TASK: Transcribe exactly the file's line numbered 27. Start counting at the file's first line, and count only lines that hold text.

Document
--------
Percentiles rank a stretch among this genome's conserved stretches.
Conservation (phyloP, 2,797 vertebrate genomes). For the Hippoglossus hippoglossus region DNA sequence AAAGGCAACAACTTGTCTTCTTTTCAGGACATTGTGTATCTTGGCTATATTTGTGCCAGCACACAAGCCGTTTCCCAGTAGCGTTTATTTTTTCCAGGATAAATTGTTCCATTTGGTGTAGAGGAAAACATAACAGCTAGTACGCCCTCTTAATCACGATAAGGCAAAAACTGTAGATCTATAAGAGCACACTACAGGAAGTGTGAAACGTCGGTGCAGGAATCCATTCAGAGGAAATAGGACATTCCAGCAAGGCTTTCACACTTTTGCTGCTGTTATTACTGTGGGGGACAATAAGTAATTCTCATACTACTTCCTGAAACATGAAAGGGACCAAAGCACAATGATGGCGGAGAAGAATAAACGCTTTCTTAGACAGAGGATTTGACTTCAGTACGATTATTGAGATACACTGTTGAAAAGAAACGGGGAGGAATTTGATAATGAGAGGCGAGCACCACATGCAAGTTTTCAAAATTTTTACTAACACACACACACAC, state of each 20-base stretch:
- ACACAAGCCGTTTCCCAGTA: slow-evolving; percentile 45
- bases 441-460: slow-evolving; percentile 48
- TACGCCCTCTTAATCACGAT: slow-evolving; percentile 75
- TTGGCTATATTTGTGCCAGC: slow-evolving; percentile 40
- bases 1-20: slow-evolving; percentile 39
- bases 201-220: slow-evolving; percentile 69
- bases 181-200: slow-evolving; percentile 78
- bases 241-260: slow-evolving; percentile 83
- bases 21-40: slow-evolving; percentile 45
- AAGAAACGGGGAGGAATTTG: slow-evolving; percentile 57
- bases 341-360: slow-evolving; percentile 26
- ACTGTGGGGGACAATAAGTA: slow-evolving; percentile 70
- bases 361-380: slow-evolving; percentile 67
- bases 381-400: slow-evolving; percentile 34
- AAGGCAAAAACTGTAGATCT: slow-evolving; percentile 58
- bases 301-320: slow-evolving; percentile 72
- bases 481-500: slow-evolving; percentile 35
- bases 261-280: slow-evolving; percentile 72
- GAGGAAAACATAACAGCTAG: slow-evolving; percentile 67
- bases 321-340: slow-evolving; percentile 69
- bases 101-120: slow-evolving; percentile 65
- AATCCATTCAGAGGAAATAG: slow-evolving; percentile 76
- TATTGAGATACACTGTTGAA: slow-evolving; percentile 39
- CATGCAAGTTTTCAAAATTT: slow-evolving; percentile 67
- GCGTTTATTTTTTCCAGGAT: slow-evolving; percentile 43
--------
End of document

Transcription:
- GCGTTTATTTTTTCCAGGAT: slow-evolving; percentile 43